Fellowship-funded Tebeka works to pursue social justice, assure the civil rights of the Ethiopian immigrant community, and aid in their absorption into Israeli society. Tebeka believes that successful integration of Ethiopian Israelis will be achieved when immigrants have been incorporated into every area of Israeli society and these community members enjoy equal treatment.
Many in Israel’s Ethiopian community struggle with unemployment. While progress has been made in the absorption process over the past several decades, with more and more young Ethiopian Israelis graduating from college, many in this community still are not employed in their field of study. Ethiopian-Israeli university graduates face difficulties when attempting to enter the professional work force due to lack of connections and lack of practical, marketable skills.
Tebeka upgrades the skills of Ethiopian university graduates and helps them find jobs which integrate them into key positions within the business, public, and academic sectors. This program helps these grads take the final steps toward full absorption into Israeli society by helping them find positions in leading organizations. The program also helps instill the understanding within the Israeli business community that hiring Ethiopian-Israelis is not only a good deed but good business.
Gadi, a 29-year-old helped by this program, was born in Gondar, Ethiopia, and came to Israel with his parents and four siblings as part of Operation Moses when he was 6. “I remember our family taking the few possessions we had and walking from Ethiopia to Sudan. It took us two weeks to complete the trip. When we finally made it to Sudan we were in a camp for about three months. There was very little food, but we kept praying to God that it would all be worth it and that we would finally make it to Israel.”
When they arrived in Israel, they were placed in an absorption center in Beer Sheva. Gadi attended a local religious elementary school, where he was a good student. He was accepted into a boarding school near Tel Aviv, where most of the other students were from wealthy families. Though he didn’t have as many privileges and connections, he still graduated near the top of his class.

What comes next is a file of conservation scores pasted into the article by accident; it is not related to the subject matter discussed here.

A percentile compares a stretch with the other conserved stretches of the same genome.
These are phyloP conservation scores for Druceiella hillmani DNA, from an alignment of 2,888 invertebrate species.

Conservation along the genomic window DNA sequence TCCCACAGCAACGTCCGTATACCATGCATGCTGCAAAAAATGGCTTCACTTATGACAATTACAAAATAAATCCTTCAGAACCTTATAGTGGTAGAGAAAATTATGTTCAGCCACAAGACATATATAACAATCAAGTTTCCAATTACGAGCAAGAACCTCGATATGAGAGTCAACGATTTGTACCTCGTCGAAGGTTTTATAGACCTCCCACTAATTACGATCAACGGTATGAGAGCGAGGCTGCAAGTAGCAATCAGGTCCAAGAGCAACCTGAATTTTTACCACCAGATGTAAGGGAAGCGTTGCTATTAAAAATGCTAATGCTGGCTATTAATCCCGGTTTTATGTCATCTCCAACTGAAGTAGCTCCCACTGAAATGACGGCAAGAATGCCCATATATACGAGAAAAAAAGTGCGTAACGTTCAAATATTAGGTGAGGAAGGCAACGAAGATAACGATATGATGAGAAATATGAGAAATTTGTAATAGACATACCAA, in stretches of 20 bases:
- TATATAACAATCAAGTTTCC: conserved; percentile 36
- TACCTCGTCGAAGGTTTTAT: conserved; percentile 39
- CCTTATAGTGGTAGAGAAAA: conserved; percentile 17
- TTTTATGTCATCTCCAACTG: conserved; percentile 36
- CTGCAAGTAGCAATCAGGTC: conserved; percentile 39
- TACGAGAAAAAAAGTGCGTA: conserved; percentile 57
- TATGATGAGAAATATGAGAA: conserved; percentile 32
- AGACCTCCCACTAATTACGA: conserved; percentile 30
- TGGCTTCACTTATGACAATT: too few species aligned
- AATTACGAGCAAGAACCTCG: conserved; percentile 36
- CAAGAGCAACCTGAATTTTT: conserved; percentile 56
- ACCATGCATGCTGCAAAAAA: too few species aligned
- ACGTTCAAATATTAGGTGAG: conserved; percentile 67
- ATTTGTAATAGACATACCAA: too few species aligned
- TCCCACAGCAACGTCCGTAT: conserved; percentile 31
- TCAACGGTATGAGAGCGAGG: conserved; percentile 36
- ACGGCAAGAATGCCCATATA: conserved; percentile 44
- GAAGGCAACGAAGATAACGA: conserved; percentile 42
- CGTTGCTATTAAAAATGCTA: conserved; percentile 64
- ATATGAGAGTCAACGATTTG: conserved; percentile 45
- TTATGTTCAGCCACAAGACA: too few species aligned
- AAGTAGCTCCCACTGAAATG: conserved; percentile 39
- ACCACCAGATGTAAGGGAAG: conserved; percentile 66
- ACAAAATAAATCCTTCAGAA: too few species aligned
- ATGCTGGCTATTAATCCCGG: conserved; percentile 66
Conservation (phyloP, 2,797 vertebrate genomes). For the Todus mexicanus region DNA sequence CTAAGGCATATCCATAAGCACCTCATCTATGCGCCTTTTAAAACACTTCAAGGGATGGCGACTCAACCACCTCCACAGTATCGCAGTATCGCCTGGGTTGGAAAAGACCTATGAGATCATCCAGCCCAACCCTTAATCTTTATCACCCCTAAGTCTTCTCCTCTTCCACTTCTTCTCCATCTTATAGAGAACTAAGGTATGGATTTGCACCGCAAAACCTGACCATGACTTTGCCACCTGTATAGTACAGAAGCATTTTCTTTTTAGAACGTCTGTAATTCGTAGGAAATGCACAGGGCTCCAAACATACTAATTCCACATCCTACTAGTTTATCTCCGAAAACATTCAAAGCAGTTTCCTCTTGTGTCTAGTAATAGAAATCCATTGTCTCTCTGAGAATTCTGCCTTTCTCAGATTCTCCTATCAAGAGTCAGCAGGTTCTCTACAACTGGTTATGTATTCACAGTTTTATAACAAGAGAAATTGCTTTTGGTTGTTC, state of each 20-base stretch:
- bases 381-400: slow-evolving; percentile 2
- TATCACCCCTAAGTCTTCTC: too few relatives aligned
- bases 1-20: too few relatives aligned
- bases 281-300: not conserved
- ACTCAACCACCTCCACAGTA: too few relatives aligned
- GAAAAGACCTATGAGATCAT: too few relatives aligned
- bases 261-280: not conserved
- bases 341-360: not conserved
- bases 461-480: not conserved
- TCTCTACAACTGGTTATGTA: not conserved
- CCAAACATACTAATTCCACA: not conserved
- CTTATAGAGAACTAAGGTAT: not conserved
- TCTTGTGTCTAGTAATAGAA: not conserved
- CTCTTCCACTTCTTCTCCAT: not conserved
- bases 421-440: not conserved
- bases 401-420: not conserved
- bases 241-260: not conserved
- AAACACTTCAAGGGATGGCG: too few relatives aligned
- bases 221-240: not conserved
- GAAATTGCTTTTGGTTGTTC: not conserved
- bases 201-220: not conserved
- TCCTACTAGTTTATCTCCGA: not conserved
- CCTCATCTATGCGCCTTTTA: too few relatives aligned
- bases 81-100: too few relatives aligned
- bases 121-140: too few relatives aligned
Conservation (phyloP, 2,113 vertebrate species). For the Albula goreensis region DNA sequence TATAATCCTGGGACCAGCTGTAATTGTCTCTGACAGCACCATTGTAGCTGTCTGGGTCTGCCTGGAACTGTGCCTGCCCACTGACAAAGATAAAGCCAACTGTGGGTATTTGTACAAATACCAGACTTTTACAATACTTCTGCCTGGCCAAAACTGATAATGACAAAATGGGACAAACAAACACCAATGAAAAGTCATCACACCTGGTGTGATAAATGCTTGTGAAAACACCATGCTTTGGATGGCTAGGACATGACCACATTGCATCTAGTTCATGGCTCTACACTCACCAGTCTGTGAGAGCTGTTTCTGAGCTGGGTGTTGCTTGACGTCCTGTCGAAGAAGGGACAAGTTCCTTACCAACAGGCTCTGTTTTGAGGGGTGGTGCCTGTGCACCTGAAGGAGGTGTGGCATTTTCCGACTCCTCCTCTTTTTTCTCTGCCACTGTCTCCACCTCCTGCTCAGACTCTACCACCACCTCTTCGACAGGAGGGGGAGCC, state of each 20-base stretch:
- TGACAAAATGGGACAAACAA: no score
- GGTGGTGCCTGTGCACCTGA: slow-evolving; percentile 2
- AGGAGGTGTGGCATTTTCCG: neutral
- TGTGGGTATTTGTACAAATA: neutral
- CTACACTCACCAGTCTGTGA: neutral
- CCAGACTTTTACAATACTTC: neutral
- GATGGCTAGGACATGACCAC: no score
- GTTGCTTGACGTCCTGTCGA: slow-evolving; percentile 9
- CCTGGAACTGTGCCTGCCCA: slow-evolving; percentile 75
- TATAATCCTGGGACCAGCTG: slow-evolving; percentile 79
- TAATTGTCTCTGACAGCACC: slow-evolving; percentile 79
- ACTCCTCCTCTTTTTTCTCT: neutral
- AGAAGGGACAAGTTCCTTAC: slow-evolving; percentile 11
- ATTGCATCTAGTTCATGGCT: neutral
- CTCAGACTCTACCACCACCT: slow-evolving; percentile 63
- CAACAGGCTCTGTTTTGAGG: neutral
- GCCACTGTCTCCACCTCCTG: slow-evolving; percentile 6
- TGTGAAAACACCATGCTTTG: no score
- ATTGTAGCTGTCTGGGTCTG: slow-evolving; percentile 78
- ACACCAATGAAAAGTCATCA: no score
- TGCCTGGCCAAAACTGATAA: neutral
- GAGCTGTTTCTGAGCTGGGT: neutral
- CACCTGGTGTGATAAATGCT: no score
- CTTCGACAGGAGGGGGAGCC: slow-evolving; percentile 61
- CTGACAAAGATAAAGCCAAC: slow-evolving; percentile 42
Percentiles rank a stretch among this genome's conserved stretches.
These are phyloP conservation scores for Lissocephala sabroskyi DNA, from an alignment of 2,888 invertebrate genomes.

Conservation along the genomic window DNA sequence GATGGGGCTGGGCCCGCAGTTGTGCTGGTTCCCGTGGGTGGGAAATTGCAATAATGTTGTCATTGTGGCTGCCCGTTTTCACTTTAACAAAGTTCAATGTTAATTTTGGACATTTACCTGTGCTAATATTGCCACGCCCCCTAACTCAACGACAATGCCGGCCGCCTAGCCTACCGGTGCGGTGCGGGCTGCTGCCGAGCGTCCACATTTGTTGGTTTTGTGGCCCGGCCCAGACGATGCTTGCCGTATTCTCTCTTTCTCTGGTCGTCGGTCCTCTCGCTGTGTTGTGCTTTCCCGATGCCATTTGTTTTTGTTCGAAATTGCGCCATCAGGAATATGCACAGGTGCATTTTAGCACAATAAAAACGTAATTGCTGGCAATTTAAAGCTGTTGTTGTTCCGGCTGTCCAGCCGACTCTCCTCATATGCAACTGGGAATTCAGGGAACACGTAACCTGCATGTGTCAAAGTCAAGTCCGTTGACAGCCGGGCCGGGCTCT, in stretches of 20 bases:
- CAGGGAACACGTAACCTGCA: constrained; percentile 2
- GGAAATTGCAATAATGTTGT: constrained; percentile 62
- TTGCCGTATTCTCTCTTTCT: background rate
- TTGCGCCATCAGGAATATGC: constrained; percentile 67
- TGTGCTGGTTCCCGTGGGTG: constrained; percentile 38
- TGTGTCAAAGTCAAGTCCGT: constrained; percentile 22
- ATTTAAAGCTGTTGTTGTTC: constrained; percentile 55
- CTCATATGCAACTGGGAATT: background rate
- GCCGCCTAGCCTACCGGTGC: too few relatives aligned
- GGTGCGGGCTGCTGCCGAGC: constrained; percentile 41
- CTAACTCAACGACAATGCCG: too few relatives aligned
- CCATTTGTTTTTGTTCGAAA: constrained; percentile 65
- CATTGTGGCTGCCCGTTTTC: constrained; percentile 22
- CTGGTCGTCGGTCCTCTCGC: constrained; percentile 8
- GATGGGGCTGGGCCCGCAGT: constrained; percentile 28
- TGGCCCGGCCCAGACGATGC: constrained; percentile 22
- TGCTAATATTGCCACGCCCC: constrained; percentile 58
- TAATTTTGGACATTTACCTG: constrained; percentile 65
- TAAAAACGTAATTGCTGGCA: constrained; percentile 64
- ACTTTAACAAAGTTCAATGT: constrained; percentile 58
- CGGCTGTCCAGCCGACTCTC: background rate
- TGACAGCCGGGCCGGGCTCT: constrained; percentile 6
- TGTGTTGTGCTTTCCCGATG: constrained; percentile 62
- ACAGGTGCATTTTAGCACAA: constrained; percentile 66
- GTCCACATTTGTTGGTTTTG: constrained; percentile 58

When Gadi graduated high school, he decided to defer his induction into the Israel Defense Forces (IDF) in order to learn computers. Following a one-year course, he spent two years learning computer engineering at Jordan Valley College. He was then inducted into the IDF and placed in the Central Computer Unit of the Air Force. He started as a data entry technician but eventually progressed to the position of team leader.
After he completed his three years of compulsory service, Gadi says, “Although I felt I had accumulated a lot of technical knowledge during my army years, I didn’t feel as if I had enough confidence or guidance to find a suitable position in the business world. When I heard about Tebeka and understood its goals, I decided to participate.”
With the help of the project, Gadi was able to gain interview skills through a number of interviews at a wide range of high-tech companies. Ultimately he interviewed with a bank and was offered the position. Gadi is currently working in the Organizational Systems Applications Department.
“I want to thank the donors to this project from the bottom of my heart,” Gadi says. “This project advances the cause of Ethiopian integration into Israeli society more than anything else I know. We members of the Ethiopian community know that we’re capable of doing as well as anyone else. By setting an example for the members of our community as well as proving to the leaders of Israeli business what we can do, the doors to a better future will begin to open without outside intervention. I hope that within 10 years there will no longer be a need for this project and everyone will be able to fulfill their dreams based on their personal accomplishments.”Tags: IFCJ in the News Project Spotlight